Fig. 1. Grain size population from the Mar Menor MM2 record with clay (< 2 μm), silt (> 2 and < 63 μm), and sand fraction (> 63 μm). Shaded areas mark the main variations of the sand fraction
Storms and tsunamis, which may seriously endanger human society, are amongst the most devastating marine catastrophes that can occur in coastal areas. Many such events are known and have been reported for the Mediterranean. In a sediment core from the Mar Menor (SE Spain), we discovered eight coarse-grained layers which document marine incursions during periods of intense storm activity or tsunami events. Based on radiocarbon dating, these extreme events occurred around 5250, 4000, 3600, 3010, 2300, 1350, 650, and 80 years cal BP. No comparable events have been observed during the 20thand 21st centuries. The results indicate little likelihood of a tsunami origin for these coarse-grained layers, although historical tsunami events are recorded in this region. These periods of surge events seem to coincide with the coldest periods in Europe during the late Holocene, suggesting a control by a climatic mechanism for periods of increased storm activity. Spectral analyses performed on the sand percentage revealed 4 major periodicities of 1228±327, 732±80, 562 ±58 and 319±16 years. Amongst the well -known proxies that have revealed a millennial-scale climate variability during the Holocene, the ice-rafted debris (IRD) indices in the North Atlantic developed by Bond et al. (1997, 2001) present a cyclicity of 1470±500 years, which matches the 1228±327-year periodicity evi-denced in the Mar Menor, considering the respective uncertainties in the periodicities. Thus, an in-phase storm activity in the western Mediterranean is found with the coldest periods in Europe and with the North Atlantic thermohaline circulation. However, further investigations, such as additional coring and high-resolution coastal imagery, are needed to better constrain the main cause of these multiple events.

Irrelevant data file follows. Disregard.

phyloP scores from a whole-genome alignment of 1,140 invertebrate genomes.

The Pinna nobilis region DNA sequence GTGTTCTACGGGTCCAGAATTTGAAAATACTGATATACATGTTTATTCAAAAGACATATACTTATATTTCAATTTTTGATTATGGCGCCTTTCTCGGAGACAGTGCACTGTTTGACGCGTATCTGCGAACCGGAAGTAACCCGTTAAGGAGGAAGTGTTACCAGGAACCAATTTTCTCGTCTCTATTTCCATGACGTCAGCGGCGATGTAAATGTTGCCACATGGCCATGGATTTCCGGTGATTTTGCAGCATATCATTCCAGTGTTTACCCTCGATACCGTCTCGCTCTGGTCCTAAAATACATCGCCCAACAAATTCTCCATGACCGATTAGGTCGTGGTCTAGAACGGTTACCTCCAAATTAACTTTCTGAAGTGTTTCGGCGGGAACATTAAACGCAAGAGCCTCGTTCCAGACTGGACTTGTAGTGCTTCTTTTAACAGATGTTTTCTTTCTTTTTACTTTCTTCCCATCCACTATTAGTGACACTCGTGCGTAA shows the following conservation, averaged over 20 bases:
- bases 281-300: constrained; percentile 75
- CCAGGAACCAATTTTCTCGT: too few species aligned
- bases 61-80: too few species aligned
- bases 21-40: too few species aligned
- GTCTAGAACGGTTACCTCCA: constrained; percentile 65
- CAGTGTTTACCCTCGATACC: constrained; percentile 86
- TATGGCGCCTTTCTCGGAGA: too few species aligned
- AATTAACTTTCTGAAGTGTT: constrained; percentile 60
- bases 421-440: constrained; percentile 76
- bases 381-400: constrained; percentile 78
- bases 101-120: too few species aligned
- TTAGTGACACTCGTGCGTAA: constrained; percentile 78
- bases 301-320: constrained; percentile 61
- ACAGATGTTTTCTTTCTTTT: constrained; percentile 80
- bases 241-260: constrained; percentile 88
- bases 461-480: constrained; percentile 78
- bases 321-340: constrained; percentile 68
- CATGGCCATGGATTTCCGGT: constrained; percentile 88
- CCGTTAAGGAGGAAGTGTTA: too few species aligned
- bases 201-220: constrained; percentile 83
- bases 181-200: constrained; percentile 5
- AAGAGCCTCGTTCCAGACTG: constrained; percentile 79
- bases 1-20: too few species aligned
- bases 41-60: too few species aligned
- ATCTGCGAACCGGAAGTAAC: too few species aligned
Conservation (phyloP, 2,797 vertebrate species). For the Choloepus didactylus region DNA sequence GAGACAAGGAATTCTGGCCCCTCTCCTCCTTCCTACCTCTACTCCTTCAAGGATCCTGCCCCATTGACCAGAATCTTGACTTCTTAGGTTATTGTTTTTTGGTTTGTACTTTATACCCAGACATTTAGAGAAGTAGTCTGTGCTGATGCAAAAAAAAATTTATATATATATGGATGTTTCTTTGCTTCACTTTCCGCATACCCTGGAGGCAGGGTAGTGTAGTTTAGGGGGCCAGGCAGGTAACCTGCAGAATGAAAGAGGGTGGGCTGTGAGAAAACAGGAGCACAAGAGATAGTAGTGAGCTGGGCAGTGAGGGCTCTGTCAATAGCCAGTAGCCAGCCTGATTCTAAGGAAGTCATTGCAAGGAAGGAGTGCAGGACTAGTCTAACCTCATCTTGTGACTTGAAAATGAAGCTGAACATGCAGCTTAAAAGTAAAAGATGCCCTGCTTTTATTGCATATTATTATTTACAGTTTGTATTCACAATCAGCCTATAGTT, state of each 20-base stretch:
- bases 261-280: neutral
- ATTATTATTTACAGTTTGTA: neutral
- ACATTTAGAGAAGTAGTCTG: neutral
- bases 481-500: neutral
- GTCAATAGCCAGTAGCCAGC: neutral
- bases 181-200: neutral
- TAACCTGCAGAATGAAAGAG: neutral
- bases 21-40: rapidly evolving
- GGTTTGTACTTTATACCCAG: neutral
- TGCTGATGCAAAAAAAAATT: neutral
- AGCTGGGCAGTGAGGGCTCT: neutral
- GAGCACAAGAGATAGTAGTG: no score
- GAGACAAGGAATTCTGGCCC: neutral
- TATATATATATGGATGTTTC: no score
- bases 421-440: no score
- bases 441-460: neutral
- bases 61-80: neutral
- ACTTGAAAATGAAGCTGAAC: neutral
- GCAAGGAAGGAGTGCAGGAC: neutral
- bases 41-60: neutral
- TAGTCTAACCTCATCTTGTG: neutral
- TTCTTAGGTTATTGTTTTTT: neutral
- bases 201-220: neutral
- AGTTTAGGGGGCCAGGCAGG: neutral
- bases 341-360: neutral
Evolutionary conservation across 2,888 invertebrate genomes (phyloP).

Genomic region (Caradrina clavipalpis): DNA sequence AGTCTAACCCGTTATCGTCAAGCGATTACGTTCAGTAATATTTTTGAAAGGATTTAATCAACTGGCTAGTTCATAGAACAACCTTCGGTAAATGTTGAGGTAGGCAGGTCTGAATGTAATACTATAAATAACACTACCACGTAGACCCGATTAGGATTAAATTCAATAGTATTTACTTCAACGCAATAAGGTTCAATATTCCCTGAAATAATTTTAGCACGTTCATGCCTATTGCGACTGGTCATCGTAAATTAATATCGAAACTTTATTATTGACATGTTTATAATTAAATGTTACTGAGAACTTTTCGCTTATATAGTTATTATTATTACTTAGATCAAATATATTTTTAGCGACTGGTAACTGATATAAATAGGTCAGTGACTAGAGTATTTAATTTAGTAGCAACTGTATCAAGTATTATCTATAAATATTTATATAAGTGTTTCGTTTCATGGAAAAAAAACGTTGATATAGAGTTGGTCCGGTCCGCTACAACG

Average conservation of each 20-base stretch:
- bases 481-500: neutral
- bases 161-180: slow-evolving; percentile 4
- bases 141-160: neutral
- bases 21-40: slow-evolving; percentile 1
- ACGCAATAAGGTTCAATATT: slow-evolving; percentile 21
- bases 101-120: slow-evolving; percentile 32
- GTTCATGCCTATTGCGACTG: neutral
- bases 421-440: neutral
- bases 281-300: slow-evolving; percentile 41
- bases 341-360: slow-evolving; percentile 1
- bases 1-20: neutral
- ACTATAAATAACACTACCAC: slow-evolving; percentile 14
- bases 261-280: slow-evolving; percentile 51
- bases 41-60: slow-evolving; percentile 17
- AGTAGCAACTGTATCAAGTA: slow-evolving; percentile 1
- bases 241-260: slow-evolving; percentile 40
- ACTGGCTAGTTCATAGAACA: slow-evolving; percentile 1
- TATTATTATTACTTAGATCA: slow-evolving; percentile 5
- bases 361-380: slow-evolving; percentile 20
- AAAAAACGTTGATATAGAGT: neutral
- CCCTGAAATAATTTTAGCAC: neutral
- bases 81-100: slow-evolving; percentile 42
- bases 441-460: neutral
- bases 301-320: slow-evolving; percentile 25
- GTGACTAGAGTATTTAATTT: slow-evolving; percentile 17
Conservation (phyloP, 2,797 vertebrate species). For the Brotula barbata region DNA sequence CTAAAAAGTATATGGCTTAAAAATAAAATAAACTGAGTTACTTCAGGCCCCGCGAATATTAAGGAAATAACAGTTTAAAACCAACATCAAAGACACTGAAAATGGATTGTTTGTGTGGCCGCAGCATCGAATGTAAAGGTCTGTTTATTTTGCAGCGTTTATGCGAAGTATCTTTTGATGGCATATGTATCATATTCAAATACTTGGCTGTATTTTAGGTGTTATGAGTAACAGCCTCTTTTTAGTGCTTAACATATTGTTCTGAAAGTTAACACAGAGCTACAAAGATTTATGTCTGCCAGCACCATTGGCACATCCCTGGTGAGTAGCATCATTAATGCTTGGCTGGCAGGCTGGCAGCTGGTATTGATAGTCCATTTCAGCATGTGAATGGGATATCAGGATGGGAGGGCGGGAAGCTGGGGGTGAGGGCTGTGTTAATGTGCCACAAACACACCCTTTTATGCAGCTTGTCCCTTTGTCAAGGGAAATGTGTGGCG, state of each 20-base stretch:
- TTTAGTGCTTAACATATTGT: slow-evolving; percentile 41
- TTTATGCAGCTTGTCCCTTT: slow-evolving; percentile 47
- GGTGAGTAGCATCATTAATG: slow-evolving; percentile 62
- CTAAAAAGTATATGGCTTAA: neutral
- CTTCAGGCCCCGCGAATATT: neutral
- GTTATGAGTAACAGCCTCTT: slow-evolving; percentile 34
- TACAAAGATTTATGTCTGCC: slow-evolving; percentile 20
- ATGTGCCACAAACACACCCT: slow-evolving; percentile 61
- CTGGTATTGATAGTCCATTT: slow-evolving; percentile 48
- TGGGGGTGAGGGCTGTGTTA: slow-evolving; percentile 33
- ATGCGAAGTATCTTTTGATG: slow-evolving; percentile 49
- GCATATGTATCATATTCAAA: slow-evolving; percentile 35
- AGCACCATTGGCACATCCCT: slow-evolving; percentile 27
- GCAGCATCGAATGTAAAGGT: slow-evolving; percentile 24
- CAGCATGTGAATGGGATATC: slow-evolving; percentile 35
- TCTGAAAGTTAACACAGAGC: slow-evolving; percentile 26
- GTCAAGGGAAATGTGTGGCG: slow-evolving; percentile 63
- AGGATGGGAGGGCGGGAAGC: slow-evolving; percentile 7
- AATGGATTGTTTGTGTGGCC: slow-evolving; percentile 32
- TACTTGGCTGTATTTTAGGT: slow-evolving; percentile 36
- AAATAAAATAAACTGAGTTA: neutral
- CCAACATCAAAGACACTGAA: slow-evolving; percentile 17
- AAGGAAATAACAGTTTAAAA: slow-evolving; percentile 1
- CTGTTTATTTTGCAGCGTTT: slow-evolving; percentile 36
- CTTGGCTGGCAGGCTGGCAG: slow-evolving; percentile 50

L. Dezileau, A. Pérez-Ruzafa, P. Blanchemanche, J.-P. Degeai, O. Raji, P. Martinez, C. Marcos, U. von Grafenstein
Clim. Past, 12, 1389–1400.